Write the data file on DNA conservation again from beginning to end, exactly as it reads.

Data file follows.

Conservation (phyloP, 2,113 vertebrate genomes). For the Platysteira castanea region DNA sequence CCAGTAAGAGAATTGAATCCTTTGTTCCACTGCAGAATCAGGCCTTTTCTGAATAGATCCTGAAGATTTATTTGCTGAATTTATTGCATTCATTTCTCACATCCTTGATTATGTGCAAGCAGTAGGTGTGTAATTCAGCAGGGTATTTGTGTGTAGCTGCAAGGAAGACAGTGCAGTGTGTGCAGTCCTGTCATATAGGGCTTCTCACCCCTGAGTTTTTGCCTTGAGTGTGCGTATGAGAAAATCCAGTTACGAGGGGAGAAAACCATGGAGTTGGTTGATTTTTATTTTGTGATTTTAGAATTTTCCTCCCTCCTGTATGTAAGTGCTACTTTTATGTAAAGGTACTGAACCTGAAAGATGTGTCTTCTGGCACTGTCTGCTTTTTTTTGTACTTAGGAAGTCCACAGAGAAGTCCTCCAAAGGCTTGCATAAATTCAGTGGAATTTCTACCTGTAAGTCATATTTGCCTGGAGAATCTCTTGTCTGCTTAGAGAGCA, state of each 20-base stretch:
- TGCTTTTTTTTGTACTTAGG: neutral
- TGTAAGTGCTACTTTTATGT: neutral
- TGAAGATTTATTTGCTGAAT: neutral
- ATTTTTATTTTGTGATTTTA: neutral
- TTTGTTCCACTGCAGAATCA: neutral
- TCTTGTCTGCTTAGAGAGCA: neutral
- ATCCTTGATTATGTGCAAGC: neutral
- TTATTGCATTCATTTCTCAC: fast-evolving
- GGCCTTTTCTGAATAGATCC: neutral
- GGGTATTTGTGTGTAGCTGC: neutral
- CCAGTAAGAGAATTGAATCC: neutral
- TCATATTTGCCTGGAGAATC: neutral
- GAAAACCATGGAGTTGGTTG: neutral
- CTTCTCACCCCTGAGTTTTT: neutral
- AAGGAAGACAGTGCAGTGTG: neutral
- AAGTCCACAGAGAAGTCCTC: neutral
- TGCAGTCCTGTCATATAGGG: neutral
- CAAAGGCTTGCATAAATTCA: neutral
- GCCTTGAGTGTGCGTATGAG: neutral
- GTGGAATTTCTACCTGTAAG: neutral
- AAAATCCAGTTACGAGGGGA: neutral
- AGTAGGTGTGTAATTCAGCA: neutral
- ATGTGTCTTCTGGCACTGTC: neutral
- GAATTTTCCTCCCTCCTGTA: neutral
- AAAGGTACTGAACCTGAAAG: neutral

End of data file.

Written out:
Conservation (phyloP, 2,113 vertebrate genomes). For the Platysteira castanea region DNA sequence CCAGTAAGAGAATTGAATCCTTTGTTCCACTGCAGAATCAGGCCTTTTCTGAATAGATCCTGAAGATTTATTTGCTGAATTTATTGCATTCATTTCTCACATCCTTGATTATGTGCAAGCAGTAGGTGTGTAATTCAGCAGGGTATTTGTGTGTAGCTGCAAGGAAGACAGTGCAGTGTGTGCAGTCCTGTCATATAGGGCTTCTCACCCCTGAGTTTTTGCCTTGAGTGTGCGTATGAGAAAATCCAGTTACGAGGGGAGAAAACCATGGAGTTGGTTGATTTTTATTTTGTGATTTTAGAATTTTCCTCCCTCCTGTATGTAAGTGCTACTTTTATGTAAAGGTACTGAACCTGAAAGATGTGTCTTCTGGCACTGTCTGCTTTTTTTTGTACTTAGGAAGTCCACAGAGAAGTCCTCCAAAGGCTTGCATAAATTCAGTGGAATTTCTACCTGTAAGTCATATTTGCCTGGAGAATCTCTTGTCTGCTTAGAGAGCA, state of each 20-base stretch:
- TGCTTTTTTTTGTACTTAGG: neutral
- TGTAAGTGCTACTTTTATGT: neutral
- TGAAGATTTATTTGCTGAAT: neutral
- ATTTTTATTTTGTGATTTTA: neutral
- TTTGTTCCACTGCAGAATCA: neutral
- TCTTGTCTGCTTAGAGAGCA: neutral
- ATCCTTGATTATGTGCAAGC: neutral
- TTATTGCATTCATTTCTCAC: fast-evolving
- GGCCTTTTCTGAATAGATCC: neutral
- GGGTATTTGTGTGTAGCTGC: neutral
- CCAGTAAGAGAATTGAATCC: neutral
- TCATATTTGCCTGGAGAATC: neutral
- GAAAACCATGGAGTTGGTTG: neutral
- CTTCTCACCCCTGAGTTTTT: neutral
- AAGGAAGACAGTGCAGTGTG: neutral
- AAGTCCACAGAGAAGTCCTC: neutral
- TGCAGTCCTGTCATATAGGG: neutral
- CAAAGGCTTGCATAAATTCA: neutral
- GCCTTGAGTGTGCGTATGAG: neutral
- GTGGAATTTCTACCTGTAAG: neutral
- AAAATCCAGTTACGAGGGGA: neutral
- AGTAGGTGTGTAATTCAGCA: neutral
- ATGTGTCTTCTGGCACTGTC: neutral
- GAATTTTCCTCCCTCCTGTA: neutral
- AAAGGTACTGAACCTGAAAG: neutral